ADMIN_FOR
---------

Default: ``()`` (Empty list)

Used for admin-site settings modules, this should be a tuple of settings
modules (in the format ``'foo.bar.baz'``) for which this site is an admin.

The admin site uses this in its automatically-introspected documentation of
models, views and template tags.

ADMIN_MEDIA_PREFIX
------------------

Default: ``'/media/'``

The URL prefix for admin media -- CSS, JavaScript and images. Make sure to use
a trailing slash.

ADMINS
------

Default: ``()`` (Empty tuple)

A tuple that lists people who get code error notifications. When
``DEBUG=False`` and a view raises an exception, Django will e-mail these people
with the full exception information. Each member of the tuple should be a tuple
of (Full name, e-mail address). Example::

    (('John', 'john@example.com'), ('Mary', 'mary@example.com'))

Note that Django will e-mail *all* of these people whenever an error happens. See the
section on `error reporting via e-mail`_ for more information.

ALLOWED_INCLUDE_ROOTS
---------------------

Default: ``()`` (Empty tuple)

A tuple of strings representing allowed prefixes for the ``{% ssi %}`` template
tag. This is a security measure, so that template authors can't access files
that they shouldn't be accessing.

For example, if ``ALLOWED_INCLUDE_ROOTS`` is ``('/home/html', '/var/www')``,
then ``{% ssi /home/html/foo.txt %}`` would work, but ``{% ssi /etc/passwd %}``
wouldn't.

APPEND_SLASH
------------

Default: ``True``

Whether to append trailing slashes to URLs. This is only used if
``CommonMiddleware`` is installed (see the `middleware docs`_). See also
``PREPEND_WWW``.

CACHE_BACKEND
-------------

Default: ``'simple://'``

The cache backend to use. See the `cache docs`_.

CACHE_MIDDLEWARE_KEY_PREFIX

Default: ``''`` (Empty string)

The cache key prefix that the cache middleware should use. See the
`cache docs`_.

DATABASE_ENGINE
---------------

Default: ``''`` (Empty string)

Which database backend to use. Either ``'postgresql_psycopg2'``, 
``'postgresql'``, ``'mysql'``,  ``'mysql_old'``, ``'sqlite3'`` or
``'ado_mssql'``.

DATABASE_HOST
-------------

Default: ``''`` (Empty string)

Which host to use when connecting to the database. An empty string means
localhost. Not used with SQLite.

If this value starts with a forward slash (``'/'``) and you're using MySQL,
MySQL will connect via a Unix socket to the specified socket. For example::

    DATABASE_HOST = '/var/run/mysql'

If you're using MySQL and this value *doesn't* start with a forward slash, then
this value is assumed to be the host.

DATABASE_NAME
-------------

Default: ``''`` (Empty string)

The name of the database to use. For SQLite, it's the full path to the database
file.

DATABASE_OPTIONS
----------------

Default: ``{}`` (Empty dictionary)

Extra parameters to use when connecting to the database. Consult backend
module's document for available keywords.

DATABASE_PASSWORD
-----------------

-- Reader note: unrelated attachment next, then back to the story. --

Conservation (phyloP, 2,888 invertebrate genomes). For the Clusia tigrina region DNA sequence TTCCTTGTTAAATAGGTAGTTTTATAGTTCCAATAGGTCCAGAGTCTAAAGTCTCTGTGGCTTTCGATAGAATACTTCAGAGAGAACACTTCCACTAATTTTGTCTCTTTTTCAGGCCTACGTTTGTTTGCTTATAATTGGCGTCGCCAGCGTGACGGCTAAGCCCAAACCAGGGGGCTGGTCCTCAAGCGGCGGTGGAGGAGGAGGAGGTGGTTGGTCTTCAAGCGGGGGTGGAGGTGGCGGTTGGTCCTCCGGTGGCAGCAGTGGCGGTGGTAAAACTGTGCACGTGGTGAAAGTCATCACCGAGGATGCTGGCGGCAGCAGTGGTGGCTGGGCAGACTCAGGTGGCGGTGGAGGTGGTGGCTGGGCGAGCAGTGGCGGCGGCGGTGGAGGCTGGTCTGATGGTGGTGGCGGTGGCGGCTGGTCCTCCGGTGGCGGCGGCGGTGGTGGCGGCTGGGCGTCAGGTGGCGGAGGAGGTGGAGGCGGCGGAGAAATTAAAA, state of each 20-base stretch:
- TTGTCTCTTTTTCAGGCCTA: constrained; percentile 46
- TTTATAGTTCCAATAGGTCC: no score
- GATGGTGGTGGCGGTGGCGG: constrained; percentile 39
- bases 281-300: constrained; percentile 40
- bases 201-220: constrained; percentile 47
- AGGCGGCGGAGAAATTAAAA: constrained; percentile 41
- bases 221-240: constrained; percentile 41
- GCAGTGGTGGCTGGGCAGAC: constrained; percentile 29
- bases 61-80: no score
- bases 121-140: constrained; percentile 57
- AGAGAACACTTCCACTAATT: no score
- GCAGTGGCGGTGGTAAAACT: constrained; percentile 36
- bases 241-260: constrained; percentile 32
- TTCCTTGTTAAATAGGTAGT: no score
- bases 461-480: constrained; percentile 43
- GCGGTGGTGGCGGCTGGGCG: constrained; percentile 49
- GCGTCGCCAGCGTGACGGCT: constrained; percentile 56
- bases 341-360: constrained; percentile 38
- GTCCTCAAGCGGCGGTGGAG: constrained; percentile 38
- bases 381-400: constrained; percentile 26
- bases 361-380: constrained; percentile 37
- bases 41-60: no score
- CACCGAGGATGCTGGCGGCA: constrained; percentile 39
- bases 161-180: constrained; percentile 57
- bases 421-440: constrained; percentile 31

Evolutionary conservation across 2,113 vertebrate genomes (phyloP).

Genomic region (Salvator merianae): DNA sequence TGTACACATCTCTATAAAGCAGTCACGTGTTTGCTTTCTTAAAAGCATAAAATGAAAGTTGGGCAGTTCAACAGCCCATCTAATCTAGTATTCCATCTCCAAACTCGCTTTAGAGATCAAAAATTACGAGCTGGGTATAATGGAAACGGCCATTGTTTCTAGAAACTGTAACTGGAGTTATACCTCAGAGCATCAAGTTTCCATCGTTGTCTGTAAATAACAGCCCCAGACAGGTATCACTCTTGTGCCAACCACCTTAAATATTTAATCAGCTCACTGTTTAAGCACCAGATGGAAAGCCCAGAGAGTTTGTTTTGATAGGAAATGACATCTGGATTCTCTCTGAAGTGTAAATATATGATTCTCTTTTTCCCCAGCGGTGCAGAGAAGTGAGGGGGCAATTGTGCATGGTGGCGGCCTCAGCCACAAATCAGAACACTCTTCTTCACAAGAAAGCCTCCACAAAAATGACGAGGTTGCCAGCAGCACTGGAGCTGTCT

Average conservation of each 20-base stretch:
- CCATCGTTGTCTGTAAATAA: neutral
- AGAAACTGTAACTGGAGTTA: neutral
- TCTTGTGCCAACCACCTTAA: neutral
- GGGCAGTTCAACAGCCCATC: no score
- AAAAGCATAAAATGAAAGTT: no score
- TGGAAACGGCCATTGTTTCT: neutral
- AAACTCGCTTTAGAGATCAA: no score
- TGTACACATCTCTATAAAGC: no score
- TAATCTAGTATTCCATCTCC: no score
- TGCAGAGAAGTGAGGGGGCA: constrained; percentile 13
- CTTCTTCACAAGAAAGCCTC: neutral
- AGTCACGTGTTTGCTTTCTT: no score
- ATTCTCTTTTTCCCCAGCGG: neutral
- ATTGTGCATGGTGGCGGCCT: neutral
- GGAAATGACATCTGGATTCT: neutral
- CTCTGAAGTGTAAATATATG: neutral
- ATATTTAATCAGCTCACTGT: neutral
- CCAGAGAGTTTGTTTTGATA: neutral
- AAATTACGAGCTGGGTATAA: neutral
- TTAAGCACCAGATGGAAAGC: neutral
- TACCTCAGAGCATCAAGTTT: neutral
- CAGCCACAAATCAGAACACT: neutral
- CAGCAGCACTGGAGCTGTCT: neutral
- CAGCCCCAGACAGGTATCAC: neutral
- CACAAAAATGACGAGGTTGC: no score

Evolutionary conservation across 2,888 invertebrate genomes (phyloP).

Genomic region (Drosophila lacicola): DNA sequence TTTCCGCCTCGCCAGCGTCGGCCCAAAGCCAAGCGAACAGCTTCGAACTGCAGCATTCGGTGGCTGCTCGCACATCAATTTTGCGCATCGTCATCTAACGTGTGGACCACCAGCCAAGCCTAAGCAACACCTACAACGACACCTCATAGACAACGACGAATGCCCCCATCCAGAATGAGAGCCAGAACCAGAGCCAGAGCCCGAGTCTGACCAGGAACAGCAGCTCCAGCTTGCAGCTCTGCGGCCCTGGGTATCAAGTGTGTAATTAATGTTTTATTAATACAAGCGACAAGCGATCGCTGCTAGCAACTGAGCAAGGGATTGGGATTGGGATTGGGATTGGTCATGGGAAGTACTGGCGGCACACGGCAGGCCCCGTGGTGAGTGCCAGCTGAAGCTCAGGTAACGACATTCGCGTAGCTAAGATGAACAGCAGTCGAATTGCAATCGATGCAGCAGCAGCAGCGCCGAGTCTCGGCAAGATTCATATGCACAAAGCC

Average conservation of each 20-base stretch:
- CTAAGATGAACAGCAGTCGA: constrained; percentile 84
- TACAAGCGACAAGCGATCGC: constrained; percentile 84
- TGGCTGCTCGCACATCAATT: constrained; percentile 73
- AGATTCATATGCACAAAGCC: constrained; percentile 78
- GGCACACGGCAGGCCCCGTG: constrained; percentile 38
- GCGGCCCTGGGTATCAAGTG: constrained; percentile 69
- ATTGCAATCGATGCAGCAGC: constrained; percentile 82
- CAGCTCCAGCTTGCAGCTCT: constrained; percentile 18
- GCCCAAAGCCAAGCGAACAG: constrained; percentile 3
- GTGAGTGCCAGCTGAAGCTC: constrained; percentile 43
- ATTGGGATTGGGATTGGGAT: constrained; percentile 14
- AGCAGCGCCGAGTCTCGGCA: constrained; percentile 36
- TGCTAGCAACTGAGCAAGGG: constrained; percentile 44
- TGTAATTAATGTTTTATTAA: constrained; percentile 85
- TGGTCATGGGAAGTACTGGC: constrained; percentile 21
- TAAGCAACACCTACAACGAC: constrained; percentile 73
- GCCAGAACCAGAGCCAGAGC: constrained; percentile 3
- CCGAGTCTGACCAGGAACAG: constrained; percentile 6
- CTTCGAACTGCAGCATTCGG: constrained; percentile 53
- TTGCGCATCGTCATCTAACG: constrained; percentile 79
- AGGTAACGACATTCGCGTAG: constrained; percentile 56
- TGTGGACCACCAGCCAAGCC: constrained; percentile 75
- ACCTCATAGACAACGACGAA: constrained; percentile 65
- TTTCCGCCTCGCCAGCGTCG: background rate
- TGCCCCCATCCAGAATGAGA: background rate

Default: ``''`` (Empty string)

The password to use when connecting to the database. Not used with SQLite.

DATABASE_PORT
-------------

Default: ``''`` (Empty string)

The port to use when connecting to the database. An empty string means the
default port. Not used with SQLite.

DATABASE_USER
-------------

Default: ``''`` (Empty string)

The username to use when connecting to the database. Not used with SQLite.

DATE_FORMAT
-----------

Default: ``'N j, Y'`` (e.g. ``Feb. 4, 2003``)

The default formatting to use for date fields on Django admin change-list
pages -- and, possibly, by other parts of the system. See
`allowed date format strings`_.

See also DATETIME_FORMAT, TIME_FORMAT, YEAR_MONTH_FORMAT and MONTH_DAY_FORMAT.

.. _allowed date format strings: ../templates/#now

DATETIME_FORMAT
---------------

Default: ``'N j, Y, P'`` (e.g. ``Feb. 4, 2003, 4 p.m.``)

The default formatting to use for datetime fields on Django admin change-list
pages -- and, possibly, by other parts of the system. See
`allowed date format strings`_.

See also DATE_FORMAT, DATETIME_FORMAT, TIME_FORMAT, YEAR_MONTH_FORMAT and MONTH_DAY_FORMAT.

.. _allowed date format strings: ../templates/#now

DEBUG
-----

Default: ``False``

A boolean that turns on/off debug mode.

If you define custom settings, django/views/debug.py has a ``HIDDEN_SETTINGS``
regular expression which will hide from the DEBUG view anything that contins
``'SECRET``, ``PASSWORD``, or ``PROFANITIES'``. This allows untrusted users to
be able to give backtraces without seeing sensitive (or offensive) settings.

Still, note that there are always going to be sections of your debug output that
are inapporpriate for public consumption. File paths, configuration options, and
the like all give attackers extra information about your server. Never deploy a
site with ``DEBUG`` turned on.

DEFAULT_CHARSET
---------------

Default: ``'utf-8'``

Default charset to use for all ``HttpResponse`` objects, if a MIME type isn't
manually specified. Used with ``DEFAULT_CONTENT_TYPE`` to construct the
``Content-Type`` header.

DEFAULT_CONTENT_TYPE
--------------------

Default: ``'text/html'``

Default content type to use for all ``HttpResponse`` objects, if a MIME type
isn't manually specified. Used with ``DEFAULT_CHARSET`` to construct the
``Content-Type`` header.

DEFAULT_FROM_EMAIL
------------------

Default: ``'webmaster@localhost'``

Default e-mail address to use for various automated correspondence from the
site manager(s).

DISALLOWED_USER_AGENTS